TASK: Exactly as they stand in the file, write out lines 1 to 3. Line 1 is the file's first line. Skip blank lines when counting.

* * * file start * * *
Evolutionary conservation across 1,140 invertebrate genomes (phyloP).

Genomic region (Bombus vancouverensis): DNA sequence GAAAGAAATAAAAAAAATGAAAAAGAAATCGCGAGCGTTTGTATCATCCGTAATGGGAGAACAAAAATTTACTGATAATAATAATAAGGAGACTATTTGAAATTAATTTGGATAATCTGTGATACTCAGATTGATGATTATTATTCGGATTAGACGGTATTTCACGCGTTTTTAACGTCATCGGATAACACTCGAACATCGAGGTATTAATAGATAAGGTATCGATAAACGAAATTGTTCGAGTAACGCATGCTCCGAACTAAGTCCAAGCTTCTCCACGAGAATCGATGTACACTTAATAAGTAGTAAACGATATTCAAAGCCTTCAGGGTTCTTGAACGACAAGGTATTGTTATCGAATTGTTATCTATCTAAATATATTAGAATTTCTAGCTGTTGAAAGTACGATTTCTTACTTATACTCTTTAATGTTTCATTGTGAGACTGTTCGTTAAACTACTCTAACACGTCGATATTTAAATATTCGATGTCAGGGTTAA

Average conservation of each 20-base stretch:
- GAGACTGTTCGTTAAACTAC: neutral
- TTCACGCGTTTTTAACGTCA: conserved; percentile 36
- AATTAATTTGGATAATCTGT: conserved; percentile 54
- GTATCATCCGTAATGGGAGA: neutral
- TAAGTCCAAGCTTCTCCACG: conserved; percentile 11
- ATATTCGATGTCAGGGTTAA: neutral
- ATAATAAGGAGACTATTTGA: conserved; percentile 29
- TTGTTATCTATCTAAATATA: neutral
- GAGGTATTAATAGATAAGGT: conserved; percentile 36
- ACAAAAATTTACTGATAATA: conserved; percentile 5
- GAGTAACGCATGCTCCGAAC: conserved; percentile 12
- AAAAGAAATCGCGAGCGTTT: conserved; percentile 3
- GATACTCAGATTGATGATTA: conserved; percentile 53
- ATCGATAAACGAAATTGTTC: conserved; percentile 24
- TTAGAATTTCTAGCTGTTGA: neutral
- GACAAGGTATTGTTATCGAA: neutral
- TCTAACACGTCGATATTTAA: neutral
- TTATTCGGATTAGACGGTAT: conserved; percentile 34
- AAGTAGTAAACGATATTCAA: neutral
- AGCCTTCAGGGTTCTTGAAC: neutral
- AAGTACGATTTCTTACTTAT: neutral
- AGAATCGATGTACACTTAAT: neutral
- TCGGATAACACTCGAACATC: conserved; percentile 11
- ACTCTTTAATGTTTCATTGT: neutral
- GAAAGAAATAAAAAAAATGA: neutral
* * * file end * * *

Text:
Evolutionary conservation across 1,140 invertebrate genomes (phyloP).

Genomic region (Bombus vancouverensis): DNA sequence GAAAGAAATAAAAAAAATGAAAAAGAAATCGCGAGCGTTTGTATCATCCGTAATGGGAGAACAAAAATTTACTGATAATAATAATAAGGAGACTATTTGAAATTAATTTGGATAATCTGTGATACTCAGATTGATGATTATTATTCGGATTAGACGGTATTTCACGCGTTTTTAACGTCATCGGATAACACTCGAACATCGAGGTATTAATAGATAAGGTATCGATAAACGAAATTGTTCGAGTAACGCATGCTCCGAACTAAGTCCAAGCTTCTCCACGAGAATCGATGTACACTTAATAAGTAGTAAACGATATTCAAAGCCTTCAGGGTTCTTGAACGACAAGGTATTGTTATCGAATTGTTATCTATCTAAATATATTAGAATTTCTAGCTGTTGAAAGTACGATTTCTTACTTATACTCTTTAATGTTTCATTGTGAGACTGTTCGTTAAACTACTCTAACACGTCGATATTTAAATATTCGATGTCAGGGTTAA

Average conservation of each 20-base stretch: